Also in the spring, the Holmes Group launched a home inspection business, an arena that for years has drawn some of Holmes's most impassioned invective. The company has hired Darren Johnson, an experienced inspector, to run a pilot project in Guelph, Ont. There are more books coming, with one on green building planned for 2010. There's a newspaper column (usually typed by his PR co-ordinator after Holmes dictates it into a tape recorder while driving in his truck; he doesn't type). In April, the company agreed to team up with an independent publisher in Creemore, Ont., on Holmes Magazine-the minimal title attesting to the partners' confidence in Holmes's name recognition. All this, plus the launch of Holmes on Homes in the U.S., which requires him to find time for American media and public appearances.
As ventures multiply, the company, now 30 strong, intends to bring in consultants-specialists in the various businesses who, as Holmes likes to say, will make it right. Still, Holmes remains at the centre, and there's only so much of him to go around. "It's always been one of the challenges, that you're building the brand on the shoulders of a man who needs to sleep and eat," says Quast. "[Last season] we were killing Mike. He was not only there for all the shoot days, but had to go to press conferences, think about Holmes Homes, the new products, speaking engagements. He was working all the time." In her office, Liza Drozdov, Holmes Group's director of communications, has yearly calendars on a wall showing Holmes's schedule. Judging by the amount of red and green marker scribbles, 2006 was especially crazy-and those were just the engagements she booked. Holmes also has an agent for speaking gigs. Drozdov has been trying to book a vacation for him, but it keeps getting postponed. (As she's explaining the demands on his time, Holmes sticks his head in: "And I want to do the Mike Holmes cartoon, about me as a kid." He's serious.)
Quast admits to being concerned that Holmes's dreams "are growing exponentially." He fears burnout. But there are just so many opportunities. "They've done a pretty genius job of extending the brand beyond where people might have thought he could go," says consultant Healy. "I don't see anyone else stepping into that market." He's particularly impressed with the company's ability to maintain Holmes's reputation and a consistent public persona. Even when Holmes went on CBC's The Hour , he sported his signature muscle shirt and overalls. Reeves, who's spent 25 years "aging" in the public eye, knows the challenge. "You can't vastly change your hair colour or style, but at the same time you can't be in a time warp," she says. "And if you're relating to the everyman, you can't act super successful and super rich."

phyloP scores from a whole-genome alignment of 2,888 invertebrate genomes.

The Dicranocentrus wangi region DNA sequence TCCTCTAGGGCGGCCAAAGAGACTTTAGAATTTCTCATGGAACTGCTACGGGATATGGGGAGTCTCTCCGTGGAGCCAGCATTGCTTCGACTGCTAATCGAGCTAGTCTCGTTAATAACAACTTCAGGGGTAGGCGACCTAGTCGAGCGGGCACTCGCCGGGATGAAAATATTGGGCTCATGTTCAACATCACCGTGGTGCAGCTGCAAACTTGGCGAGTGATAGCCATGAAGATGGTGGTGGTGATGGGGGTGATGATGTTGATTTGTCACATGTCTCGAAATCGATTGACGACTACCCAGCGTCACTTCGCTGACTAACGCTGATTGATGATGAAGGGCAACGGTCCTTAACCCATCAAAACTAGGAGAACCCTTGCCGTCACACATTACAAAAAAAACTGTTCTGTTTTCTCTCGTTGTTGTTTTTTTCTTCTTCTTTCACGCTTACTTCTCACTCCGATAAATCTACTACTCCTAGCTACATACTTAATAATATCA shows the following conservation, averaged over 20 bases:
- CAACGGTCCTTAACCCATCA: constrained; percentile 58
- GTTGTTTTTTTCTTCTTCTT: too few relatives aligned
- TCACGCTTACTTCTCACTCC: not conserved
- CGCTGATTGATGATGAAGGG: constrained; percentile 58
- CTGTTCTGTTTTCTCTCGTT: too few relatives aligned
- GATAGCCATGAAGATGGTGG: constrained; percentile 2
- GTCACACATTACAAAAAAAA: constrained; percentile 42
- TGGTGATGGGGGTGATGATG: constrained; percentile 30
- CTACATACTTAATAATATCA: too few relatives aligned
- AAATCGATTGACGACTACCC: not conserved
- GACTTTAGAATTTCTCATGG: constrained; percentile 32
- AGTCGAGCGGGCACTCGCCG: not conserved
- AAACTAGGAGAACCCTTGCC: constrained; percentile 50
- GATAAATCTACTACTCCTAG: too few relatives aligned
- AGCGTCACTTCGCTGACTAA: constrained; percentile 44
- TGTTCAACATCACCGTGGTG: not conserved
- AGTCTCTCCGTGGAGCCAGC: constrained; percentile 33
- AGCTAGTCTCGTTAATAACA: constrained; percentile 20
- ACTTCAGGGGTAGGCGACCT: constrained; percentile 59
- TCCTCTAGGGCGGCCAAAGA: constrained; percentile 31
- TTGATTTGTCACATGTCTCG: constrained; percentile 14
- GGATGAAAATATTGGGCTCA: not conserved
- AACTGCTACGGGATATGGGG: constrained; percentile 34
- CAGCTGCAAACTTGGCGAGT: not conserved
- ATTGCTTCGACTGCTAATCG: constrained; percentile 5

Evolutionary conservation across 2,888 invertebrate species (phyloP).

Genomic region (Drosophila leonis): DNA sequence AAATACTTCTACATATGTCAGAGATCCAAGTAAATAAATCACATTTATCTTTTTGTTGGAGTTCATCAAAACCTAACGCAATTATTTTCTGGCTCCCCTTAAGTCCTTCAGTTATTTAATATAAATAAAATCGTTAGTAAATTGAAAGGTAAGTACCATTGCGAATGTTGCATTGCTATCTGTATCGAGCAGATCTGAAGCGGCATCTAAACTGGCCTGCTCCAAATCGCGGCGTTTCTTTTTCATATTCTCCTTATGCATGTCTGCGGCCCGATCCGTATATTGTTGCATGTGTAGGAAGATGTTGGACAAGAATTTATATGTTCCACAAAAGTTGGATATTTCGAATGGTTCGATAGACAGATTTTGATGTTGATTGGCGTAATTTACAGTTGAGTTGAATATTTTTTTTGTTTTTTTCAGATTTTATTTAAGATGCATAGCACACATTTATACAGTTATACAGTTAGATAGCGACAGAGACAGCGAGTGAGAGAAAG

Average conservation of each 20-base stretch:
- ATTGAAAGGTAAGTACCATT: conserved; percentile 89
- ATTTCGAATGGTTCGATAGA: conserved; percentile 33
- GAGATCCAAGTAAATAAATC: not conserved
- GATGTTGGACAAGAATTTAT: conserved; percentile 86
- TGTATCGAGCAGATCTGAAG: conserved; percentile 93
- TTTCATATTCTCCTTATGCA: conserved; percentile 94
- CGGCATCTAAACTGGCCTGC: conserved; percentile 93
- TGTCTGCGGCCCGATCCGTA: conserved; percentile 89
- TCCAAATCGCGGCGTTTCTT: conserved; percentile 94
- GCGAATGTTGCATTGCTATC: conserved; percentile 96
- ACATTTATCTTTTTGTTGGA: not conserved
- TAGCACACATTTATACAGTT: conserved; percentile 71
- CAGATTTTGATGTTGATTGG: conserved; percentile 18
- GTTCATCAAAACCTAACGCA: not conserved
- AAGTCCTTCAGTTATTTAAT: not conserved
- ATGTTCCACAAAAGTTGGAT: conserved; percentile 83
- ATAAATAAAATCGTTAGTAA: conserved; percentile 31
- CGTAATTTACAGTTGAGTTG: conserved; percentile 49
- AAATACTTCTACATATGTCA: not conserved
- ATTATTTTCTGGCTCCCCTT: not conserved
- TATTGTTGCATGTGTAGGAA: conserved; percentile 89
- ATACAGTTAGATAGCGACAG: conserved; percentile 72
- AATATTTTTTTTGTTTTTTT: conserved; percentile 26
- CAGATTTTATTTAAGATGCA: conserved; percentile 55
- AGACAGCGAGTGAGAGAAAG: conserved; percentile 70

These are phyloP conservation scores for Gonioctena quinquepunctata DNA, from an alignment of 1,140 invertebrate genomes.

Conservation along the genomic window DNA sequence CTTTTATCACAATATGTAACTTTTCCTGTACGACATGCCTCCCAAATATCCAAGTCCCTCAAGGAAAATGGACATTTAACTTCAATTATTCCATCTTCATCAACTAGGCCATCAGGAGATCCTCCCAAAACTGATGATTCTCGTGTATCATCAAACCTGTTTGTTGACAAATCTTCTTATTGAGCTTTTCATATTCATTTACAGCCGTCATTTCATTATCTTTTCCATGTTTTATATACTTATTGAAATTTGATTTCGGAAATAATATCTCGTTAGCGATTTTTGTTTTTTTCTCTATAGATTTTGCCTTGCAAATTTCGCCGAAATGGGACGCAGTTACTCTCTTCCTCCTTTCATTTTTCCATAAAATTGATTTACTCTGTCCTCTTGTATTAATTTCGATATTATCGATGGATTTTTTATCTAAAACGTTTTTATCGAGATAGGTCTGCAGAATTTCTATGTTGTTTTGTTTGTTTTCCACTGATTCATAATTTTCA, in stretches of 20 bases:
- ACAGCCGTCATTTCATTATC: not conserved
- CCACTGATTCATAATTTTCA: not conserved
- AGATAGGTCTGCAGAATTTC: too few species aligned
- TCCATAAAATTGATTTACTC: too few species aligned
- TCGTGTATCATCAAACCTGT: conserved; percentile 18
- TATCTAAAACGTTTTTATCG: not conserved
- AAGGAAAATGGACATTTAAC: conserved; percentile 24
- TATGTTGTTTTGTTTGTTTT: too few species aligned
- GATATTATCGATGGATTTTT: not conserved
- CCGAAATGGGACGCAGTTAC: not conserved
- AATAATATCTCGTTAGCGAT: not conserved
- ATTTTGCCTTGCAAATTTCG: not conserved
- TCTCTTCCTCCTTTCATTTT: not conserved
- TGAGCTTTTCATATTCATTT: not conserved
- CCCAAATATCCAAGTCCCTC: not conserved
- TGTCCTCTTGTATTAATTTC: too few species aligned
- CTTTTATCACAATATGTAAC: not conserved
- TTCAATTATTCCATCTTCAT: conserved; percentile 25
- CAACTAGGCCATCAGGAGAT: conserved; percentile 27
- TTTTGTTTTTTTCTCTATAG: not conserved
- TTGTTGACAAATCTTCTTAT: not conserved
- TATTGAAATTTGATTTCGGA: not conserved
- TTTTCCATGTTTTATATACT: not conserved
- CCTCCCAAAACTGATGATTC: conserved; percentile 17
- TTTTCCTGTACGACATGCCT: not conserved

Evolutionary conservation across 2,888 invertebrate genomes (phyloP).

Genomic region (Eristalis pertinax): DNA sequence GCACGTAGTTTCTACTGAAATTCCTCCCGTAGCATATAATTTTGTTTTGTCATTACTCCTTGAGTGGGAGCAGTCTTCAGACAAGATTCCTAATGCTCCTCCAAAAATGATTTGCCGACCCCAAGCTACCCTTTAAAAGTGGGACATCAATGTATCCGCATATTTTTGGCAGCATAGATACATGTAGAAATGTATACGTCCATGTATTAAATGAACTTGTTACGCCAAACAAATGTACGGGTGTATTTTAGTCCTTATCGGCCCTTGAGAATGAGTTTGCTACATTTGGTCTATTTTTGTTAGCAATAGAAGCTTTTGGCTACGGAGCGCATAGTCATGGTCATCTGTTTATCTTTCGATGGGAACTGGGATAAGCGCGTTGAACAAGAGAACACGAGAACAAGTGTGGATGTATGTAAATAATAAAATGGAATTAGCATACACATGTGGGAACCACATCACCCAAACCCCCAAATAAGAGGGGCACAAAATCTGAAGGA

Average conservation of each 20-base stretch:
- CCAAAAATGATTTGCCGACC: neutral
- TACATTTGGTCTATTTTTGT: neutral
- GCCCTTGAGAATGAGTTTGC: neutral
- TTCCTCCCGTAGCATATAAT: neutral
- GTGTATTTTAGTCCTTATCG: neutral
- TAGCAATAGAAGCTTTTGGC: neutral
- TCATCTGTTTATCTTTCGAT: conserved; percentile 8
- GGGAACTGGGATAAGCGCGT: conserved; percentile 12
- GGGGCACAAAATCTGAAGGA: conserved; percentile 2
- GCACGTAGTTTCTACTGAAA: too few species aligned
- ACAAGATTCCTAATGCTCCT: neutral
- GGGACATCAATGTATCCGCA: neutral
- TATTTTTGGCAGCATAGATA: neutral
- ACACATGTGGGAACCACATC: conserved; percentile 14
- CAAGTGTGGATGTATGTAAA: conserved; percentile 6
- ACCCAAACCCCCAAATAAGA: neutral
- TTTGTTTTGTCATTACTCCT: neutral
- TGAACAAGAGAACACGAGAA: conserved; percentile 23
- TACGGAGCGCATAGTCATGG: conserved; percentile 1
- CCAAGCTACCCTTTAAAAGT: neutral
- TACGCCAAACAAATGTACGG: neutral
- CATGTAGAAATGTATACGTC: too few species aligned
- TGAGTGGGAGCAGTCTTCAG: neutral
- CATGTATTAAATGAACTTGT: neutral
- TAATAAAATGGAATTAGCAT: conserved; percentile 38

But there's a risk that Holmes will spread himself too thin, diluting the brand's potency. For all his insistence on wanting to help the industry, pros dismiss him as-in the words of one commercial contractor-"fluffy." Professor Hardy notes that "a professional would get laughed out of town if he showed up in Mike Holmes-branded overalls, because Holmes is viewed as retail-focused-the hero of the amateur-and no true professional should carry a retail brand."
Yet amateur work is exactly what Holmes rails against. Meanwhile, maintaining the quality of the Holmes products won't be easy for a small business that needs to rely on supplier partners and has to balance quality with affordability. During economic downturns, it becomes tempting to cut costs by cutting corners. For Holmes, who's all about integrity and workmanship, doing that would be especially harmful. Canadians are very patient and polite, says Schulich's Middleton: "You won't hear from them, but they will go away." And will they really be willing to fork out a 15 per cent premium for a green home, even one endorsed by Holmes? "People are green until you ask them to pull out their wallets," says Healy.
Then there is the issue of succession. At 45, Holmes admits there will come a time when he'll have had enough. Would that mean the end of the Holmes Group? Not necessarily. Other brands have survived without their core personalities-Loblaw's President's Choice, for example, is doing just fine without Dave Nichol. And Nichol was a consumer's champion, just as Holmes is, points out Middleton. "That soaks into the brand name." Match that with trust-and, to capitalize on the recession, value for money-and it's a seductive combination, says Middleton. As long as the brand's values have been institutionalized, it's possible for other people in the organization to carry the flame.
Still, the more ventures Holmes launches, the greater the chance that consumers will contract brand fatigue and dismiss him as another pitchman-for-hire. Quast, who along with Kettlewell has a small equity position in the company, insists that won't happen. "This is not just a job," he says. "I do this because I believe in the product that Mike is. That sounds really hokey, as unbelievable as the Nescafé story, but it's true." Verisimilitude is what counts. "I believe he's for real," says Healy.
As long as the average consumer agrees, the sky is the limit.